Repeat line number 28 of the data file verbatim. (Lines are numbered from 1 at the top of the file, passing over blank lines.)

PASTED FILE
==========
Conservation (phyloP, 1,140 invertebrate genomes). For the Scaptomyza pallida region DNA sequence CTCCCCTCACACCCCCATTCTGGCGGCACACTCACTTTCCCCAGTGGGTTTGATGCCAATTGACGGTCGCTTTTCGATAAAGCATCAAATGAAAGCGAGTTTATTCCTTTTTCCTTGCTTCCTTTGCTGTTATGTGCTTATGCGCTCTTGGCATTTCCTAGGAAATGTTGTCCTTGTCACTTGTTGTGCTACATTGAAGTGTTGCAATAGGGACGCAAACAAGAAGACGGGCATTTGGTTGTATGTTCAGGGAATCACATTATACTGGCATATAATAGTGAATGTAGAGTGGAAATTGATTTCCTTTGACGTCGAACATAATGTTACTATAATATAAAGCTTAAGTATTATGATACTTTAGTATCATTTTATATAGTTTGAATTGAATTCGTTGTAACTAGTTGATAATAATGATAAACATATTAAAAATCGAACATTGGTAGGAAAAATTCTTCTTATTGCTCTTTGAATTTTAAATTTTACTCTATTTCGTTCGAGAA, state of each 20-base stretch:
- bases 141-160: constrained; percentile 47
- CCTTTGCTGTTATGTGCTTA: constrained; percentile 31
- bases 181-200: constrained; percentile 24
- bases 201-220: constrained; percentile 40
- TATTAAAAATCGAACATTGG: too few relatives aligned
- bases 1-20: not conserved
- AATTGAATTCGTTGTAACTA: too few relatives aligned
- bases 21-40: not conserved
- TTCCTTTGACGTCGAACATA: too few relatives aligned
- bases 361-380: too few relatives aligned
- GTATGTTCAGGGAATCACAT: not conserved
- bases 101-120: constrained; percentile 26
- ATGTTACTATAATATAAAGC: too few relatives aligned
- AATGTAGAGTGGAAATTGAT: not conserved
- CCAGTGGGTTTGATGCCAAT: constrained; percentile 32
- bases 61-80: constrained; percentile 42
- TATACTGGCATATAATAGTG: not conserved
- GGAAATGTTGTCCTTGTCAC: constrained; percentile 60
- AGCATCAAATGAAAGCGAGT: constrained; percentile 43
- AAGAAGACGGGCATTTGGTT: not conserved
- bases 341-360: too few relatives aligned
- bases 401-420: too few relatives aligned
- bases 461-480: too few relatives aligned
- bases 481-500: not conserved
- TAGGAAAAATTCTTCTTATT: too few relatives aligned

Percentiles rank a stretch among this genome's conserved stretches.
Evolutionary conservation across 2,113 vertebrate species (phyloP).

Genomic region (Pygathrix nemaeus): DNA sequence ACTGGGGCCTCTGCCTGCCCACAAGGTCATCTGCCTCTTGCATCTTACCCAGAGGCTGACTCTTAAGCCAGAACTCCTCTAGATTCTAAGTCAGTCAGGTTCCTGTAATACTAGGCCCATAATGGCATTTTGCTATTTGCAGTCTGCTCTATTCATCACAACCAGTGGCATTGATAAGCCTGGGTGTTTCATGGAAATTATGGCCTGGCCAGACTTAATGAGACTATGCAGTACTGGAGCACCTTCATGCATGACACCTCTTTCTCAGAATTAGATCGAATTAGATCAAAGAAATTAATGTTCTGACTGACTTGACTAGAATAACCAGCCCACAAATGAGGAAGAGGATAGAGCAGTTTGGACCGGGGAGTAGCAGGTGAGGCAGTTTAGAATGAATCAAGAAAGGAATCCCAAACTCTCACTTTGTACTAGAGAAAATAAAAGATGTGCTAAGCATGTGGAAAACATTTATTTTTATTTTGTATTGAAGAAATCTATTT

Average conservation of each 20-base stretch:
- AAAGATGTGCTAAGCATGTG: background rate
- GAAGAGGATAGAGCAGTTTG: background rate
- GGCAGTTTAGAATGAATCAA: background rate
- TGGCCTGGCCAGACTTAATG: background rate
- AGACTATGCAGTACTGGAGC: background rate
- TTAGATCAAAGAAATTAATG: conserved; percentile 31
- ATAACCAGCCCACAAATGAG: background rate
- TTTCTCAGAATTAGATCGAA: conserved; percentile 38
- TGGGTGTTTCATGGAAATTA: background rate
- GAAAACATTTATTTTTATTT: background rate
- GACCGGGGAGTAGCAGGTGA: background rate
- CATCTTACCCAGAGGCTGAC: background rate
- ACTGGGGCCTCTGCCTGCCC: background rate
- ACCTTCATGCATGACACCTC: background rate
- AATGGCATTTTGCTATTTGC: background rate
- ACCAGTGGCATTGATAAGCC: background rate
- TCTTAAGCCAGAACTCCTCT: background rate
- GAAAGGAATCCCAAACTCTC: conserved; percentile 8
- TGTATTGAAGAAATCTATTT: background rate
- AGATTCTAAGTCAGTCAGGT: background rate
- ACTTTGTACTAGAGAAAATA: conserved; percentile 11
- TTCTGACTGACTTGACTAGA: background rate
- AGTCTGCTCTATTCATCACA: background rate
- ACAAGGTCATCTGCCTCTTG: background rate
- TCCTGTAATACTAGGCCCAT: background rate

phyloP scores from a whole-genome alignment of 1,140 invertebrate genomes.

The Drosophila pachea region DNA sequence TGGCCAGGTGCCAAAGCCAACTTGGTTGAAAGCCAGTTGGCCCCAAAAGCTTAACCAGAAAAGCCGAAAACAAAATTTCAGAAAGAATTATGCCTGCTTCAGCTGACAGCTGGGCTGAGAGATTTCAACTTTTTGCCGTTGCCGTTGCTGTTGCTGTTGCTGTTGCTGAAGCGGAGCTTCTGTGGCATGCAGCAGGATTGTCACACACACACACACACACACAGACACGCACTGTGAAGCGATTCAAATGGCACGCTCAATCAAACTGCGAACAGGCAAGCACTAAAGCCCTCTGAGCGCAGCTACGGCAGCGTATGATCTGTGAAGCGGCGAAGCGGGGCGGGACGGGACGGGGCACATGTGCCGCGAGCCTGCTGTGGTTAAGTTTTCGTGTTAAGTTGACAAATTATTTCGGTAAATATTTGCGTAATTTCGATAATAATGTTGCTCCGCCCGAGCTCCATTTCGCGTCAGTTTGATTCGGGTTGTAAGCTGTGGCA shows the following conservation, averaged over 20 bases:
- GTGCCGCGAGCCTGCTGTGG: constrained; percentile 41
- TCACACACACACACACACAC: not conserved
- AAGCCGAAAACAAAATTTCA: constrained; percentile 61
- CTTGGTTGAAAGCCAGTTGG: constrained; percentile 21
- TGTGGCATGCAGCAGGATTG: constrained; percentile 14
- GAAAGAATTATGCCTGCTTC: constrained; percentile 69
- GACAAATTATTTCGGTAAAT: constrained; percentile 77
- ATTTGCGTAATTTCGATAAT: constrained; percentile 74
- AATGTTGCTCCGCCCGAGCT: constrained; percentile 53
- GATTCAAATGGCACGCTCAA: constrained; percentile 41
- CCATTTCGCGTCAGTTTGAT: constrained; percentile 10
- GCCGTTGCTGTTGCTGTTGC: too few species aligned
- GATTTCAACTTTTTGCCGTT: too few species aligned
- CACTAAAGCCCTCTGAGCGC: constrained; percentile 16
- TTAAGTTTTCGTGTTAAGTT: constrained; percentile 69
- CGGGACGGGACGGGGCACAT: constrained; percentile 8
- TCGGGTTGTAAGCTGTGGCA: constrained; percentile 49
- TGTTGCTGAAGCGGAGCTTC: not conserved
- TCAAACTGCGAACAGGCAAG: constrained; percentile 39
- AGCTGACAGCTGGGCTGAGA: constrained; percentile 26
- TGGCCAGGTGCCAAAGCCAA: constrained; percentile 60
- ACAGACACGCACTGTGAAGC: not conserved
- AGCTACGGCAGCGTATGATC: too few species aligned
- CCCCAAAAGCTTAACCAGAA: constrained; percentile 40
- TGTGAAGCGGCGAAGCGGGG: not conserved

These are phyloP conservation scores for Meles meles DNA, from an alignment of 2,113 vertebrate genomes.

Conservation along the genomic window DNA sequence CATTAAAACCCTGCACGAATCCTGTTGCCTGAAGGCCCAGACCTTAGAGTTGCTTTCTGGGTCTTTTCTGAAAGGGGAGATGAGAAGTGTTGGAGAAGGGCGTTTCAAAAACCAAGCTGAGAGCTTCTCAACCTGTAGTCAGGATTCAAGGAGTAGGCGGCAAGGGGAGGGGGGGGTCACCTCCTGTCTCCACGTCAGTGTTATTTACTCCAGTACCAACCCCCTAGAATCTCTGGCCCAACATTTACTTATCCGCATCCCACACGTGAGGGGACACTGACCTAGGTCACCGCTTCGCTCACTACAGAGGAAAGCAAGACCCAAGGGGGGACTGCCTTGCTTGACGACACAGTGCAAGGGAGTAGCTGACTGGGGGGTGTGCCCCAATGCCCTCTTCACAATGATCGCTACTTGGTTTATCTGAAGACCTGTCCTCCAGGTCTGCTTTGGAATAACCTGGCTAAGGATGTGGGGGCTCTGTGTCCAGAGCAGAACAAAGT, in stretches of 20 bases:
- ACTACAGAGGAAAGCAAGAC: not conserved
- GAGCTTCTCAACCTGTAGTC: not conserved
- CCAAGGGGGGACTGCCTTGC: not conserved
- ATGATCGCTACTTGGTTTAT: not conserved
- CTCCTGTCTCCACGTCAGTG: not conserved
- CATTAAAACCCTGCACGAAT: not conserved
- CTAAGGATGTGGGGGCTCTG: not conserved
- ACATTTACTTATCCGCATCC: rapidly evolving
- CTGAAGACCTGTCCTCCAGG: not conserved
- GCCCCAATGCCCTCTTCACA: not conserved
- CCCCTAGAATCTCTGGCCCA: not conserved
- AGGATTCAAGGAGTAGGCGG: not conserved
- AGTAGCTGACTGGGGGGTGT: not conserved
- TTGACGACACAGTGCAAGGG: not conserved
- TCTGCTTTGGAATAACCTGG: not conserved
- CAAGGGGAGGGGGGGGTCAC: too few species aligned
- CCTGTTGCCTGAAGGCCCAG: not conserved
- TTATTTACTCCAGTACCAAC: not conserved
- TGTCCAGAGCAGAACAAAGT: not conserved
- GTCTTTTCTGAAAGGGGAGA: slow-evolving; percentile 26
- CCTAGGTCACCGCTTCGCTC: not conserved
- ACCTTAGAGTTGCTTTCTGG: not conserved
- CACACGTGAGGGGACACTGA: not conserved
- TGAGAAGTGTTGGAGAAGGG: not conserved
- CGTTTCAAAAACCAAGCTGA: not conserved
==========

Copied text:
Evolutionary conservation across 2,113 vertebrate species (phyloP).